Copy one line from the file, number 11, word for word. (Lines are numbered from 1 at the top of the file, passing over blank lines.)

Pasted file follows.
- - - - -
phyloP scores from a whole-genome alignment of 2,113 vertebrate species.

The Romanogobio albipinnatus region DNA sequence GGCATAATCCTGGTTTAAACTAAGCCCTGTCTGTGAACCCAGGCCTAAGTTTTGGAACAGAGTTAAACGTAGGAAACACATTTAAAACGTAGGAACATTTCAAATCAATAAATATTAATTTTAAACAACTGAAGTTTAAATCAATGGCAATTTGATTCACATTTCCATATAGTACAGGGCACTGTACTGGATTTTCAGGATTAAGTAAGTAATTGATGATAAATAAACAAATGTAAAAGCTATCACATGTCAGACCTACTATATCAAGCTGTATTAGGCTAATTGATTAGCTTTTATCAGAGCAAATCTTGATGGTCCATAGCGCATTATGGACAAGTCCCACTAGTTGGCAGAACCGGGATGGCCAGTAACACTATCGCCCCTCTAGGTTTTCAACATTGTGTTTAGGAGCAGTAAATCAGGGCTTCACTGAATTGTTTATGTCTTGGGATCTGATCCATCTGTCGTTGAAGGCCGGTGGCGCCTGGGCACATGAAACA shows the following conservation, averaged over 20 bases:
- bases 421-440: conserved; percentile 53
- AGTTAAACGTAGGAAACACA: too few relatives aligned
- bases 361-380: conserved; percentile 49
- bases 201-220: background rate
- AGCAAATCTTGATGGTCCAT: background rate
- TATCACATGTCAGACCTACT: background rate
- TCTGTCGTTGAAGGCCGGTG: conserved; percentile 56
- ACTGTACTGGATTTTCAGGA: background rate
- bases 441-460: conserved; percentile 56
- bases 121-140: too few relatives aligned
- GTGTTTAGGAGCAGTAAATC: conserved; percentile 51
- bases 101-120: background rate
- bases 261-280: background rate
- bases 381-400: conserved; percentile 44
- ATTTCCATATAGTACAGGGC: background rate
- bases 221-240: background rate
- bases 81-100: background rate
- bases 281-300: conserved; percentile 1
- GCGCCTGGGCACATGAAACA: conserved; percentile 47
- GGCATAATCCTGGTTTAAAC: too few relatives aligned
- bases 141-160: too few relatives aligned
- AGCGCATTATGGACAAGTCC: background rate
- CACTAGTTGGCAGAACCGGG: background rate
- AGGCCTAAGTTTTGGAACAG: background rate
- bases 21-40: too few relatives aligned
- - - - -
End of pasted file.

- bases 441-460: conserved; percentile 56